US targets assets of more Kenyans over terror links

Africa
Ms Halima Adan Ali and her co-accused in court after their arrest over Al-Shabaab ties in 2015. PHOTO | WACHIRA MWANGI

WASHINGTON, US - The United States President Donald Trump's administration has imposed sanctions on several Kenyans over alleged support to terrorist groups in Somalia.

And following the announcement, the US will seize their assets and bar Americans from entering into financial dealings with them.

In an update on sanctioned individuals released on Wednesday, and seen by the Business Daily, the US Treasury's Office of Foreign Assets Control (OFAC) has added Garissa based Sheikh Hassaan Hussein Adam (Hussein), Sheikh Hassaan (Omar), Hassan Mahad (Omar) and Hassan Mahat.

Egyptian born Kenyan citizens Al Masri, Abd Al Wakil (Ali) and Moustafa Ali Elbishy (Al Masri are also in the blacklist alongside Mombasa-based Abdifatah Abubakar Abdi (Muhajir, Musa), who is a Somalia national.

The action also includes a freeze on any assets that the individuals may hold in the US.

Garissa-based Alharamain Foundation, variously referred to as Al-Haramain Foundation, Alharamain Humanitarian Foundation or simply Al-Haramain has also been blacklisted.

In April, the Treasury Department issued similar sanctions on Kenya-based Halima Adan Ali saying she was part of a network that moved more than $150,000 (about Sh15,166,500.11) through the hawala system to Islamic State (Isis) fighters in Syria, Libya, and central Africa.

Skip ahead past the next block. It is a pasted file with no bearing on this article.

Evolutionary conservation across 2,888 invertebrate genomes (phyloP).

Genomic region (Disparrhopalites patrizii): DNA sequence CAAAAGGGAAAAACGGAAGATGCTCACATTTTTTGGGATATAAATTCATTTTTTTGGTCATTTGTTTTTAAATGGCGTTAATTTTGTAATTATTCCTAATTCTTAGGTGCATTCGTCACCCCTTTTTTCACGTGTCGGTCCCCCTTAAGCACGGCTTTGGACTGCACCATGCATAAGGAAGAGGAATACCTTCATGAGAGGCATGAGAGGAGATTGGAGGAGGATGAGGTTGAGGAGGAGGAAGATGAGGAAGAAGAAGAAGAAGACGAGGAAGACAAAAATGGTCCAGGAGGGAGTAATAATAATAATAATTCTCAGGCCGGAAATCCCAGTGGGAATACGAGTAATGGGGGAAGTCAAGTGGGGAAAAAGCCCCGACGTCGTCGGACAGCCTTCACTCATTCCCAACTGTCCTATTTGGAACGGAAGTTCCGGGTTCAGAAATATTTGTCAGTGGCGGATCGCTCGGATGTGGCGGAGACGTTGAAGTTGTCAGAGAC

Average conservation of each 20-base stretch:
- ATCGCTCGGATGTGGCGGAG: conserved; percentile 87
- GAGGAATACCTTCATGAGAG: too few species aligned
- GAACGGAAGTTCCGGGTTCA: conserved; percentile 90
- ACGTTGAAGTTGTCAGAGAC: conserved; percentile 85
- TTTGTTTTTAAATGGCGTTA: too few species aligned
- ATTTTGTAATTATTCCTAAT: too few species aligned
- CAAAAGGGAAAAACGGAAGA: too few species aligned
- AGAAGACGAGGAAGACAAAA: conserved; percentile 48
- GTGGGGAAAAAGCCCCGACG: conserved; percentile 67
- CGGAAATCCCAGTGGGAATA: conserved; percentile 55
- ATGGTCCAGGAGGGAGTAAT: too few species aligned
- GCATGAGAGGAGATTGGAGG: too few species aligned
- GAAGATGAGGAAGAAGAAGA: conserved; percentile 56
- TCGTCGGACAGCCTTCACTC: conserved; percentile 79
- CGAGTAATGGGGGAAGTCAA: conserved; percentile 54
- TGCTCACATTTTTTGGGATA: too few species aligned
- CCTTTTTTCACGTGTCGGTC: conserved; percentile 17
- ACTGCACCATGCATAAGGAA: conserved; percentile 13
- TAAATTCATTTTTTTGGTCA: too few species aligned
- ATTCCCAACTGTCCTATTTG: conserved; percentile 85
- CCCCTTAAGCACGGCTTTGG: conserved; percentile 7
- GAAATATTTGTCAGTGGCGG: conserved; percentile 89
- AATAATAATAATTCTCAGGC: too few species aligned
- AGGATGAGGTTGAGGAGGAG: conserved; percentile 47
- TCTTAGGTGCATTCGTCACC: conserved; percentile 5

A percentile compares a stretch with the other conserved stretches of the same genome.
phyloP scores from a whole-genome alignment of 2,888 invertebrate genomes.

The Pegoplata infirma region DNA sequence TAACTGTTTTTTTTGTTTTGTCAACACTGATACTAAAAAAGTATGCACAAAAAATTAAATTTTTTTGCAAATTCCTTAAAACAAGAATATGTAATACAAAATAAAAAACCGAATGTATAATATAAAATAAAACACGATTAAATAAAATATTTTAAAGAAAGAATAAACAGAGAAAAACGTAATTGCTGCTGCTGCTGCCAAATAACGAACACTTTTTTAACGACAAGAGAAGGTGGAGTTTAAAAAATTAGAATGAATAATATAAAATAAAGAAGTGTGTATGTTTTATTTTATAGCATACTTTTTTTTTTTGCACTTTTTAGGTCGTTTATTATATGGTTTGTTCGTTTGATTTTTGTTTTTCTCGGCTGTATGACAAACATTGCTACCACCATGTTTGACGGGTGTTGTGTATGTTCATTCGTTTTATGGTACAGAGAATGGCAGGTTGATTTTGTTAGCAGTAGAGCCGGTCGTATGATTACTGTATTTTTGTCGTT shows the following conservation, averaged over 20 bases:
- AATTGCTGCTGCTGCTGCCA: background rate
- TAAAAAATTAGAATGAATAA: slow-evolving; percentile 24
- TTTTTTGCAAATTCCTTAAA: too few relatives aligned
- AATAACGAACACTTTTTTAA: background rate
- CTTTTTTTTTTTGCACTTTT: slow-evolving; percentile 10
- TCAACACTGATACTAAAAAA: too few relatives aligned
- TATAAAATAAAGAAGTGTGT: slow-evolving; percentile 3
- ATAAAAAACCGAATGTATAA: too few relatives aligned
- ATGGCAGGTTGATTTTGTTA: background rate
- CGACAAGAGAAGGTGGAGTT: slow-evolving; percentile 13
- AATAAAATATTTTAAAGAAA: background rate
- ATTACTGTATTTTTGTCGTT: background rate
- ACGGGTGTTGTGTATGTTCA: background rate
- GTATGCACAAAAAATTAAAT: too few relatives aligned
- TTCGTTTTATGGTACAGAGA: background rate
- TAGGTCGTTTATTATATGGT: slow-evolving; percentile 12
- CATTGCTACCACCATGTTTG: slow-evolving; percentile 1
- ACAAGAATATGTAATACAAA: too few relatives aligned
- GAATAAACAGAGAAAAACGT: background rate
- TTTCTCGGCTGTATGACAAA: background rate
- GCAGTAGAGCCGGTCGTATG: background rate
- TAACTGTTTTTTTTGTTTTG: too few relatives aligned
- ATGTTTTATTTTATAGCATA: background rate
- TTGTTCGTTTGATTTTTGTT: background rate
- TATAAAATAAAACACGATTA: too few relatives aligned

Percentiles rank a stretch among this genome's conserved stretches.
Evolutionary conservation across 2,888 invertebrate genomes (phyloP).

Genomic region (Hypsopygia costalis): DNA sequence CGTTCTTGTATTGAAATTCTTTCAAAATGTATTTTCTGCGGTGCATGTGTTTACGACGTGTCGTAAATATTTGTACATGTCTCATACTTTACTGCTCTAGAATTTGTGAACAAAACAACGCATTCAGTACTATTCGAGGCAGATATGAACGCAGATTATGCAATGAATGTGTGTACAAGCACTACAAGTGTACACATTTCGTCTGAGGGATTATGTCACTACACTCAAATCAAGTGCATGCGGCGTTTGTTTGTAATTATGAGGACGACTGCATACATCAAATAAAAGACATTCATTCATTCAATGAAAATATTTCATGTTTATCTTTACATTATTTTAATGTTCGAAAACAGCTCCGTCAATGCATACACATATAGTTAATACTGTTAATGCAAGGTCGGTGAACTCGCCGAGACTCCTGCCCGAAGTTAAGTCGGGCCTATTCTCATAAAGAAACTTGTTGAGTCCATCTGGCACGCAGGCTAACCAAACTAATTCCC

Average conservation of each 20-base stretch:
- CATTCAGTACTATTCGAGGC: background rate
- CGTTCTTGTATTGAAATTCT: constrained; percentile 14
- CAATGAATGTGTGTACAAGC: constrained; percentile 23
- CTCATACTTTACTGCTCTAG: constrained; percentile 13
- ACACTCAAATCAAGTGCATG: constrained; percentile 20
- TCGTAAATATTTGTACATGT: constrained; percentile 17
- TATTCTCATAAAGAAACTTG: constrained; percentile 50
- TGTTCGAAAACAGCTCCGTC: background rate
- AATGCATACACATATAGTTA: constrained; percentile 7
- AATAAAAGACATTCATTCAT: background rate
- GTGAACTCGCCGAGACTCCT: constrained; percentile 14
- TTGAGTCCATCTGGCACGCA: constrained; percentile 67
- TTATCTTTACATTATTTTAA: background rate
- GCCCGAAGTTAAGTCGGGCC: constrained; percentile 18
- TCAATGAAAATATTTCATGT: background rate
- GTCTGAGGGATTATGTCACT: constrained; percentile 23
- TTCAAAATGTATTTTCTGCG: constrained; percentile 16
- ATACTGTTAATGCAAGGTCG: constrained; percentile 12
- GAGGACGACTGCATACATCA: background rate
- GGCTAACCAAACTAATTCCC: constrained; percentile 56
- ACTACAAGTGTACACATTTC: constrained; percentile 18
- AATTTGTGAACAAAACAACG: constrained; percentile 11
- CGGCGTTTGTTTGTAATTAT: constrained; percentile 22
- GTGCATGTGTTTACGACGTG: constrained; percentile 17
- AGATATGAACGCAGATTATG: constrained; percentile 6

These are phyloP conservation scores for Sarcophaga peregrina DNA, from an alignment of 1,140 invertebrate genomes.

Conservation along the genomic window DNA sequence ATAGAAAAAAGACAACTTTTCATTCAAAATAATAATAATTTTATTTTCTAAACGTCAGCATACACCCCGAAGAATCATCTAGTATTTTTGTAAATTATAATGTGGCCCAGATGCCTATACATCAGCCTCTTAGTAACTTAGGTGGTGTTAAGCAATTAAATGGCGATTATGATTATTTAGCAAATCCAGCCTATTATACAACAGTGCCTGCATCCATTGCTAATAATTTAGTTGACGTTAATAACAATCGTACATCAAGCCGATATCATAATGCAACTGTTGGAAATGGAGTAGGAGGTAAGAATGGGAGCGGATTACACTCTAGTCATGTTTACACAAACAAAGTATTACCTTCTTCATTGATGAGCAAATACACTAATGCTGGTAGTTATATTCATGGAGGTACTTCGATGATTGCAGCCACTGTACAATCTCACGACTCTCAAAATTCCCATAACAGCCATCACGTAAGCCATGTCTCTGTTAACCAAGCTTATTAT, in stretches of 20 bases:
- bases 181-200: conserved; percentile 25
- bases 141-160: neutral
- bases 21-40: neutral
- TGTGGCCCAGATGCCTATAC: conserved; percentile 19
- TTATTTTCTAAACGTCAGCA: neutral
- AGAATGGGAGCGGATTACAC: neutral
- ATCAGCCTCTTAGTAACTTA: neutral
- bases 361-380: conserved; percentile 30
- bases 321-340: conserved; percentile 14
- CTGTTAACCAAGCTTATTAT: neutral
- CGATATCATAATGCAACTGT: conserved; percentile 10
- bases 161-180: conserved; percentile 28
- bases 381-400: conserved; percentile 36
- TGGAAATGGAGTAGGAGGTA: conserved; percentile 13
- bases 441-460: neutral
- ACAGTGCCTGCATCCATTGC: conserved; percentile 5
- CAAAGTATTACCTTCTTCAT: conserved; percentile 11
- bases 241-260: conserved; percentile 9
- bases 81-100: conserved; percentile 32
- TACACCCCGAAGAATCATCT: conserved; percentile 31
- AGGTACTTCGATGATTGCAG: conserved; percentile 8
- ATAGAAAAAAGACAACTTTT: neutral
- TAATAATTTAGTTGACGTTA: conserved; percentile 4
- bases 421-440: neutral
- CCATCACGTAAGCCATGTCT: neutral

She has been arrested twice by Kenyan authorities and also served as a recruiter for Somalia’s Al-Shabaab militants, according to the Treasury Department. Ali was sanctioned alongside seven other people based in Belgium and Turkey.

“Treasury is dedicated to ensuring the enduring defeat of Isis by cutting off all remaining sources of their terror funding around the globe,” said Sigal Mandelker, the department’s undersecretary for terrorism and financial intelligence.

Earlier in September, the US imposed sanctions against another Kenyan also accused of running a worldwide financial network in support of Isis.

Waleed Ahmed Zein was described by a US Treasury Department official as “a dangerous terrorist who established an intricate global network of financial facilitators for Isis, using intermediaries to evade police and fund their deadly ambitions.”

The intricate web that helped finance Isis operations spanned Europe, the Middle East, the Americas, and East Africa, the Treasury Department said.

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